Saturday, February 20, 2016
I played for the adult session of stake conference tonight Elder Doxey of the Seventy was our visiting authority. The stake music chairman had an opening and closing hymn planned, with a musical number in the middle of the meeting. Thursday evening, I spent about 3 1/2 to 4 hours at the stake center, practicing, choosing the perfect registrations for the hymns, prelude, and postlude, and solidifying the pieces I would be playing.
Tonight, as I was finishing up my second-to-last prelude piece, the second counselor in the stake presidency came up to me and asked if I could talk while I was playing. Of course, I said, "yes." He proceeded to tell me that Elder Doxey asked for a standing rest hymn, and wondered if "Israel, Israel, God is Calling" would work. It really didn't matter what he was asking, my answer would have been yes (that's something the Bonnie Goodliffe instilled in me during the lessons I took from her)! So I did. I replied, "Yes," then added, "I'll have to register on the fly, but we'll make it work!"
After the opening hymn, I turned to the newly added rest hymn and the page was pristine--I had never played it out of my newer hymnal, and all of my markings were in a different one. I quickly penciled in pedaling, then peeked at the other registrations I was using to figure out a registration plan that I could have relative confidence in. I made the appropriate marks, said a quick prayer, then sat down.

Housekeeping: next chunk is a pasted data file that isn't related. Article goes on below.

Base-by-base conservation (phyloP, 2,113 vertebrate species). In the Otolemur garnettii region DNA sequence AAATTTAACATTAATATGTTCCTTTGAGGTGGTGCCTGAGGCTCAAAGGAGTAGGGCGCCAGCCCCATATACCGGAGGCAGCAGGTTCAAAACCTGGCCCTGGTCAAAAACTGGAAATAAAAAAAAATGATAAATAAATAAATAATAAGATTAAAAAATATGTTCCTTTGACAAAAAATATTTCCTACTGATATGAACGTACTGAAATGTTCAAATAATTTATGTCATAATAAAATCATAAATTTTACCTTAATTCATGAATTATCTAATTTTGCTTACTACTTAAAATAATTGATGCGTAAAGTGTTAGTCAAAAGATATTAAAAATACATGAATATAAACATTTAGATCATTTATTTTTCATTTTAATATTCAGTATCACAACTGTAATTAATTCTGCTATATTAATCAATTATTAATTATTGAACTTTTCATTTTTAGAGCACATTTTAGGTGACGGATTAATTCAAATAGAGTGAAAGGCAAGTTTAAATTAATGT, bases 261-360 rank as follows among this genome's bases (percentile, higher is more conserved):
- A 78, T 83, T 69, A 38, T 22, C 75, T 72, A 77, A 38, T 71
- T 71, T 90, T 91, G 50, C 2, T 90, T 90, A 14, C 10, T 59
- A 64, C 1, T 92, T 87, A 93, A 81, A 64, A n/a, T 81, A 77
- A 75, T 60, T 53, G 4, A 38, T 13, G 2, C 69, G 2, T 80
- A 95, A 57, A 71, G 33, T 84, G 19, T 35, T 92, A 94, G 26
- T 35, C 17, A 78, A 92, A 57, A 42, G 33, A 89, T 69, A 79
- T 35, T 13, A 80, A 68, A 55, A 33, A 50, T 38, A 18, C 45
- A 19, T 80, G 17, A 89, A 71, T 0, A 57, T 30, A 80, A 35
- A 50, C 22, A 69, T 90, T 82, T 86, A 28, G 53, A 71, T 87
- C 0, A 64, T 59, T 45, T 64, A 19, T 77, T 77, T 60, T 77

When the time came to play, no one there would have ever known it was my first run through of the hymn in months, if not years, and my first run through on that organ. I was blessed with an outpouring of the Spirit, and played almost flawlessly, chose perfect registrations to highlight the text of the verses, and even added in a few running bass line notes and a pedal point on the last verse to better highlight the message of the hymn. How blessed I was, to be able to turn a last-minute hymn addition into a glorious musical experience for the congregation! The Spirit was there in abundance, and I felt honored to be able to bring more to the meeting.
Following the closing hymn, while I was playing postlude, I was thanked by several members with tear-filled eyes.
Tonight's offering on the organ was a culmination of many, many years of hard work and dedication: Countless hours of practice let me to this point. I've been "good enough" to play a good, spirit-filled service for years, yet I continue to practice, to persevere, to sacrifice, all in the name of the organ. Why? Many times I do not have an answer. I do it because I can't imagine NOT doing it. It's who I am: It's part of me, and has been my entire life.
Why do I continue to spend the long, tiring hours, slaving away at the organ? Why do I feel the need to continually improve myself? Why is playing the organ such a huge part of my life?
Tonight my purpose became very clear, once again, to my soul:
Tonight I touched lives. Tonight I did a good work. Tonight, I helped others feel the Spirit through song as many have never felt it before. Tonight I helped others glorify God.
That is why I play the organ.